Homemade Chicken Noodle Soup Recipe

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This time of year many of us are fighting winter colds and flu.  Studies show that chicken soup really is good for a cold even if scientists don’t know why.  I admit, in the past, I would open up a can of chicken noodle soup and feel a little less guilty if it was organic.  As a health coach focusing on raising a healthy family, I decided to make a Homemade Chicken Noodle Soup (aka Jewish Penicillin) recipe that has been around for over 100 years instead.  It is adapted from Mrs. Cooper’s (the Rabbi’s wife) recipe in the B’nai Jacob Synagogue Sisterhood Cookbook and has been in my family forever.

Take a closer look at canned soup labels and you will want to make your own too.  Campbell’s Chicken Noodle Soup label lists over 28 ingredients including things that don’t even remotely sound like food such as monosodium glutamate and soy protein isolate.  Wolfgang Puck’s Organic Soup label was a little better but still contained sugar,dehydrated everything and doesn’t have much flavor.

Step 1

No crates, no cages

Animals live their lives with space to move around and stretch their legs.

Step 2

Enriched environment

Animals are provided with enrichments that encourage behavior that’s natural to them — like a bale of straw for chickens to peck at, a bowling ball for pigs to shove around, or a sturdy object for cattle to rub against

Step 3

Enhanced outdoor access

Pigs, chickens and turkeys might live in buildings but they all — yes, each and every one of them — have access to outdoor areas.

Step 4

Pasture centered

When living outdoors, chickens and turkeys get to forage, pigs get to wallow and cattle get to roam.

Step 5

Animal centered; all physical altercations prohibited

The well-being of the animals is the primary focus; efficiency and economy are secondary.

Step 5+

Animal centered; entire life on same farm

Animals raised to Step 5+ standards must be born and live their entire lives on one farm.

I like the idea of using the best possible ingredients that would result in the soup most like my Mother’s, Aunt’s and Grandmother’s soup before me.  In our modern world, I often buy fresh meat from our local farmers and Whole Foods.  Their Animal Welfare Standards, are useful for making an informed decision on what kinds of meat to buy.  I reach for the highest “Step” available because I believe in humane treatment of animals even if we are going to eat them.  Also, animals raised as intended have the most nutrients and flavor.   If the highest step is too expensive for you, that’s ok.  It’s all about tradeoffs, so pick the one that best fits your budget and your beliefs.  Even Step 1 is much better than your standard, factory raised meat.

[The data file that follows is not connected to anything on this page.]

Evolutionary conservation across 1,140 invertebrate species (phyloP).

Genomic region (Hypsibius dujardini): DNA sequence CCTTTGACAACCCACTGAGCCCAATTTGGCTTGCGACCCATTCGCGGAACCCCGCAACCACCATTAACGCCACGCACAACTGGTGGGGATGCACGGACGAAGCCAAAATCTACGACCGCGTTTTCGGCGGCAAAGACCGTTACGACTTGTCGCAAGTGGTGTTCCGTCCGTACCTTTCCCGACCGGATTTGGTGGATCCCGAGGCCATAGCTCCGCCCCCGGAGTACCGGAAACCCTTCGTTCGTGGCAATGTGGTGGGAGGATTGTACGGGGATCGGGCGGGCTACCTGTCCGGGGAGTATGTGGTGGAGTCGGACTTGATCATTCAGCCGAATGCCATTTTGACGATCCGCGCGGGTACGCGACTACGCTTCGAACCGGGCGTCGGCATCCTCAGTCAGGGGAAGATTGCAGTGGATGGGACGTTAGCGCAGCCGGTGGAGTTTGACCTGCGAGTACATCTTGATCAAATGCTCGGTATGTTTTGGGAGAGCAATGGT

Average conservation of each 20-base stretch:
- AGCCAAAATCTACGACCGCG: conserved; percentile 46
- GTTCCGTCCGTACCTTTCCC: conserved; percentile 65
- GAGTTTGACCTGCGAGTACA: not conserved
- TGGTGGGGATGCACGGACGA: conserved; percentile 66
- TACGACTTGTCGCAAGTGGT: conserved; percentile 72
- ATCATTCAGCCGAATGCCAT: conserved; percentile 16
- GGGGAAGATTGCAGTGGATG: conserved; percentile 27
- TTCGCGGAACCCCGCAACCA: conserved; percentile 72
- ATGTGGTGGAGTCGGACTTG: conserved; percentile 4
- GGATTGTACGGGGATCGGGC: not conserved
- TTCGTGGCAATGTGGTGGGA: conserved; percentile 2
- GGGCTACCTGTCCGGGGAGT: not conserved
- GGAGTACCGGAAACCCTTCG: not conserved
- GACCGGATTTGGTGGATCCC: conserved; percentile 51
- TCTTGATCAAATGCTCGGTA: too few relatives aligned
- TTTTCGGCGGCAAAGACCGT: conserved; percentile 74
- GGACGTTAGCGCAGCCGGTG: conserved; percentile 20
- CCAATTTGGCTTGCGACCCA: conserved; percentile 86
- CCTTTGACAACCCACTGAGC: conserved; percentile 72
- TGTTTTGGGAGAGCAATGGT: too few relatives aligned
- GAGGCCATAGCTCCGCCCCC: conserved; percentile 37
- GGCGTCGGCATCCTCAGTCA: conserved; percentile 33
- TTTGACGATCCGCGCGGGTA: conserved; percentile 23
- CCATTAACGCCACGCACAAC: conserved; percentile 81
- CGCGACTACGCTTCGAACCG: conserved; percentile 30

Fresh organic vegetables.

Fresh organic vegetables.


1 Chicken cut into parts  – (The butcher did this for me)

Few sprigs of parsley

Few sprigs of dill

4 qt. Water

1 whole onion

6 Carrots cut into cubes

6 Celery stalks w/ tops cut into pieces

1 Sweet potato cut into large chunks

1 Bay leaf

1 T salt

Pepper to taste

Pinch of saffron

1 package of egg noodles or 1 ½ cups of brown rice (optional)

Place chicken and cold water into a large pot and bring to boil.  Cook for about 1 hour.

Chicken cooking for 1 hour.

Chicken cooking for 1 hour.

Add onions, celery, carrots, sweet potato, salt, saffron, parsley, dill and bay leaf.  Cook for another 1 ½ hours, until the chicken and vegetables are very tender.

Add all of the other ingredients and cook until tender.

Add all of the other ingredients and cook until tender.

Cook noodles or rice depending on your preference in a separate pot and set aside.

Egg noodles made with eggs from pastured chickens.

Egg noodles made with eggs from pastured chickens.

Remove the chicken and tear or cut the meat into pieces.  Strain the soup but keep some carrots or any of the vegetables you would like to add back in.  Your broth will be clear and golden. Add chicken, noodles and some of the fresh herbs for garnish.

This recipe takes a while to cook but is so easy and delicious.  It may seem extravagant to use organic produce and meat from humanely treated animals but that is probably most like the ingredients our grandmother’s would have used.  You should have plenty left over to freeze.  Before defrosting, skim any fat that forms on the top.








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